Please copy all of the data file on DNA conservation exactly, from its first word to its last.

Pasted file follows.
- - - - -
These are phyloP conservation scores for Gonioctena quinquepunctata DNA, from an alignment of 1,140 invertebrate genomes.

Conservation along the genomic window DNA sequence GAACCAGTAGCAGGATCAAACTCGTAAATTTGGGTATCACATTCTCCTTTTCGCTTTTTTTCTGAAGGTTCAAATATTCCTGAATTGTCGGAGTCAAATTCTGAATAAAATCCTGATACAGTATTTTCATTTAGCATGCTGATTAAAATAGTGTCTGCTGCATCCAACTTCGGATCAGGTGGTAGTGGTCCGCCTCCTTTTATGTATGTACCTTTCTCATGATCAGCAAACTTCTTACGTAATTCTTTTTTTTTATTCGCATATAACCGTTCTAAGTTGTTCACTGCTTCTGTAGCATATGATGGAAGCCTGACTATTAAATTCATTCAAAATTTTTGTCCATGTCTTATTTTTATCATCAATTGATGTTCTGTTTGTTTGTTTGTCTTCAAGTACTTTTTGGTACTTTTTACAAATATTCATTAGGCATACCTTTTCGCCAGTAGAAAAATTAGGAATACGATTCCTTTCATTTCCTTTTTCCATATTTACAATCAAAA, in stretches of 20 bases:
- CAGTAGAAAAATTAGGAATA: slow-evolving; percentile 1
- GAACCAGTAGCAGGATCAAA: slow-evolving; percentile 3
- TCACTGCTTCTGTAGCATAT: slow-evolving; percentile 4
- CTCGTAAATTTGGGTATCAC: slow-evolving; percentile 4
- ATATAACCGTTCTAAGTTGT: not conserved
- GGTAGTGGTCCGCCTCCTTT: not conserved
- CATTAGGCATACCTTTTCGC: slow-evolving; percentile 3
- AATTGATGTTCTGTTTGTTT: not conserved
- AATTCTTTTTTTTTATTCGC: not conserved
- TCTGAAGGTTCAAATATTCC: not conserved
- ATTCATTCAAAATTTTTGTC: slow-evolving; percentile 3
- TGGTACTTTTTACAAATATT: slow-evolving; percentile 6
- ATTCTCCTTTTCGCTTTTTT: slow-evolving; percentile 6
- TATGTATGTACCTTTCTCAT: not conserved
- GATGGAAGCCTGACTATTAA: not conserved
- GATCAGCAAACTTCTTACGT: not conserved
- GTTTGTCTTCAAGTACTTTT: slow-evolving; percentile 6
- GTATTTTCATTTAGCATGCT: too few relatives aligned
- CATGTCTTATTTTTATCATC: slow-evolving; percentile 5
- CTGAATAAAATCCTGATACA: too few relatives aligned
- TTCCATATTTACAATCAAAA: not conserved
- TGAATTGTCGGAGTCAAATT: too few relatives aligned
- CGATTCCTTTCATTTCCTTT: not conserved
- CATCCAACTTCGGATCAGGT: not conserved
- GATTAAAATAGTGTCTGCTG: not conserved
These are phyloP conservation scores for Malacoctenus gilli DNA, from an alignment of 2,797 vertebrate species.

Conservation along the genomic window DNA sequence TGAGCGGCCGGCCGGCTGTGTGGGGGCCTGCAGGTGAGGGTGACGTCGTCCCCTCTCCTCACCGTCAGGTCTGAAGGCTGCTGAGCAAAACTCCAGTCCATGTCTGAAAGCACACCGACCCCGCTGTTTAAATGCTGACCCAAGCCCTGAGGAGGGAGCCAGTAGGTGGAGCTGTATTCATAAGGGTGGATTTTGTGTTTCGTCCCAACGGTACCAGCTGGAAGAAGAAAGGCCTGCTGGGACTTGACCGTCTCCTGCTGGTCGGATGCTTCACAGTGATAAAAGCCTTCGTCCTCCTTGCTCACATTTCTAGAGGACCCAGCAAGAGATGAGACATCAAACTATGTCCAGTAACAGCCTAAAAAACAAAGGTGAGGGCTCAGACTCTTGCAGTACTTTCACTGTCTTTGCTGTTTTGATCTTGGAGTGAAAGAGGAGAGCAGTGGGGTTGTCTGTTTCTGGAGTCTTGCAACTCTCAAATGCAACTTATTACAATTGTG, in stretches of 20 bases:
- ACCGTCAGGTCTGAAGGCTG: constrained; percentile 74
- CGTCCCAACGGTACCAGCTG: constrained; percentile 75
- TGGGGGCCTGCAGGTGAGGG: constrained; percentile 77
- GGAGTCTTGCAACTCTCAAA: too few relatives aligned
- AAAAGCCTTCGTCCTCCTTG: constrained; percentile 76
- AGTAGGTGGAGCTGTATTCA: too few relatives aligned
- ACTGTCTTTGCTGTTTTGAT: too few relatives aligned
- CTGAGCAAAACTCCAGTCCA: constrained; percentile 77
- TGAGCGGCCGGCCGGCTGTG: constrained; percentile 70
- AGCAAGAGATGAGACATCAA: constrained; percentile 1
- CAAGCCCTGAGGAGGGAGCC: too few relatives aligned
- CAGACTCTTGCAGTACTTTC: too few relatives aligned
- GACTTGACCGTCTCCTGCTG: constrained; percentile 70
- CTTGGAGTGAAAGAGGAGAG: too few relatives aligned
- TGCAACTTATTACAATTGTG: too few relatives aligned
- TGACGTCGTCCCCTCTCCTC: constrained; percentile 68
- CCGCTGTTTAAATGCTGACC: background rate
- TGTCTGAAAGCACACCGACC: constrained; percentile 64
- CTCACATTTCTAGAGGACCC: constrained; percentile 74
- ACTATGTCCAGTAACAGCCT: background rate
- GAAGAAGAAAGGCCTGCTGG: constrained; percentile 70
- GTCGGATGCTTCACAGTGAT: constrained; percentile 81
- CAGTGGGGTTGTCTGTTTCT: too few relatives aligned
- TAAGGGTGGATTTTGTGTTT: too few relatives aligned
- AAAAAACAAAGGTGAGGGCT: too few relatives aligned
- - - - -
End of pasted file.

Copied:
These are phyloP conservation scores for Gonioctena quinquepunctata DNA, from an alignment of 1,140 invertebrate genomes.

Conservation along the genomic window DNA sequence GAACCAGTAGCAGGATCAAACTCGTAAATTTGGGTATCACATTCTCCTTTTCGCTTTTTTTCTGAAGGTTCAAATATTCCTGAATTGTCGGAGTCAAATTCTGAATAAAATCCTGATACAGTATTTTCATTTAGCATGCTGATTAAAATAGTGTCTGCTGCATCCAACTTCGGATCAGGTGGTAGTGGTCCGCCTCCTTTTATGTATGTACCTTTCTCATGATCAGCAAACTTCTTACGTAATTCTTTTTTTTTATTCGCATATAACCGTTCTAAGTTGTTCACTGCTTCTGTAGCATATGATGGAAGCCTGACTATTAAATTCATTCAAAATTTTTGTCCATGTCTTATTTTTATCATCAATTGATGTTCTGTTTGTTTGTTTGTCTTCAAGTACTTTTTGGTACTTTTTACAAATATTCATTAGGCATACCTTTTCGCCAGTAGAAAAATTAGGAATACGATTCCTTTCATTTCCTTTTTCCATATTTACAATCAAAA, in stretches of 20 bases:
- CAGTAGAAAAATTAGGAATA: slow-evolving; percentile 1
- GAACCAGTAGCAGGATCAAA: slow-evolving; percentile 3
- TCACTGCTTCTGTAGCATAT: slow-evolving; percentile 4
- CTCGTAAATTTGGGTATCAC: slow-evolving; percentile 4
- ATATAACCGTTCTAAGTTGT: not conserved
- GGTAGTGGTCCGCCTCCTTT: not conserved
- CATTAGGCATACCTTTTCGC: slow-evolving; percentile 3
- AATTGATGTTCTGTTTGTTT: not conserved
- AATTCTTTTTTTTTATTCGC: not conserved
- TCTGAAGGTTCAAATATTCC: not conserved
- ATTCATTCAAAATTTTTGTC: slow-evolving; percentile 3
- TGGTACTTTTTACAAATATT: slow-evolving; percentile 6
- ATTCTCCTTTTCGCTTTTTT: slow-evolving; percentile 6
- TATGTATGTACCTTTCTCAT: not conserved
- GATGGAAGCCTGACTATTAA: not conserved
- GATCAGCAAACTTCTTACGT: not conserved
- GTTTGTCTTCAAGTACTTTT: slow-evolving; percentile 6
- GTATTTTCATTTAGCATGCT: too few relatives aligned
- CATGTCTTATTTTTATCATC: slow-evolving; percentile 5
- CTGAATAAAATCCTGATACA: too few relatives aligned
- TTCCATATTTACAATCAAAA: not conserved
- TGAATTGTCGGAGTCAAATT: too few relatives aligned
- CGATTCCTTTCATTTCCTTT: not conserved
- CATCCAACTTCGGATCAGGT: not conserved
- GATTAAAATAGTGTCTGCTG: not conserved
These are phyloP conservation scores for Malacoctenus gilli DNA, from an alignment of 2,797 vertebrate species.

Conservation along the genomic window DNA sequence TGAGCGGCCGGCCGGCTGTGTGGGGGCCTGCAGGTGAGGGTGACGTCGTCCCCTCTCCTCACCGTCAGGTCTGAAGGCTGCTGAGCAAAACTCCAGTCCATGTCTGAAAGCACACCGACCCCGCTGTTTAAATGCTGACCCAAGCCCTGAGGAGGGAGCCAGTAGGTGGAGCTGTATTCATAAGGGTGGATTTTGTGTTTCGTCCCAACGGTACCAGCTGGAAGAAGAAAGGCCTGCTGGGACTTGACCGTCTCCTGCTGGTCGGATGCTTCACAGTGATAAAAGCCTTCGTCCTCCTTGCTCACATTTCTAGAGGACCCAGCAAGAGATGAGACATCAAACTATGTCCAGTAACAGCCTAAAAAACAAAGGTGAGGGCTCAGACTCTTGCAGTACTTTCACTGTCTTTGCTGTTTTGATCTTGGAGTGAAAGAGGAGAGCAGTGGGGTTGTCTGTTTCTGGAGTCTTGCAACTCTCAAATGCAACTTATTACAATTGTG, in stretches of 20 bases:
- ACCGTCAGGTCTGAAGGCTG: constrained; percentile 74
- CGTCCCAACGGTACCAGCTG: constrained; percentile 75
- TGGGGGCCTGCAGGTGAGGG: constrained; percentile 77
- GGAGTCTTGCAACTCTCAAA: too few relatives aligned
- AAAAGCCTTCGTCCTCCTTG: constrained; percentile 76
- AGTAGGTGGAGCTGTATTCA: too few relatives aligned
- ACTGTCTTTGCTGTTTTGAT: too few relatives aligned
- CTGAGCAAAACTCCAGTCCA: constrained; percentile 77
- TGAGCGGCCGGCCGGCTGTG: constrained; percentile 70
- AGCAAGAGATGAGACATCAA: constrained; percentile 1
- CAAGCCCTGAGGAGGGAGCC: too few relatives aligned
- CAGACTCTTGCAGTACTTTC: too few relatives aligned
- GACTTGACCGTCTCCTGCTG: constrained; percentile 70
- CTTGGAGTGAAAGAGGAGAG: too few relatives aligned
- TGCAACTTATTACAATTGTG: too few relatives aligned
- TGACGTCGTCCCCTCTCCTC: constrained; percentile 68
- CCGCTGTTTAAATGCTGACC: background rate
- TGTCTGAAAGCACACCGACC: constrained; percentile 64
- CTCACATTTCTAGAGGACCC: constrained; percentile 74
- ACTATGTCCAGTAACAGCCT: background rate
- GAAGAAGAAAGGCCTGCTGG: constrained; percentile 70
- GTCGGATGCTTCACAGTGAT: constrained; percentile 81
- CAGTGGGGTTGTCTGTTTCT: too few relatives aligned
- TAAGGGTGGATTTTGTGTTT: too few relatives aligned
- AAAAAACAAAGGTGAGGGCT: too few relatives aligned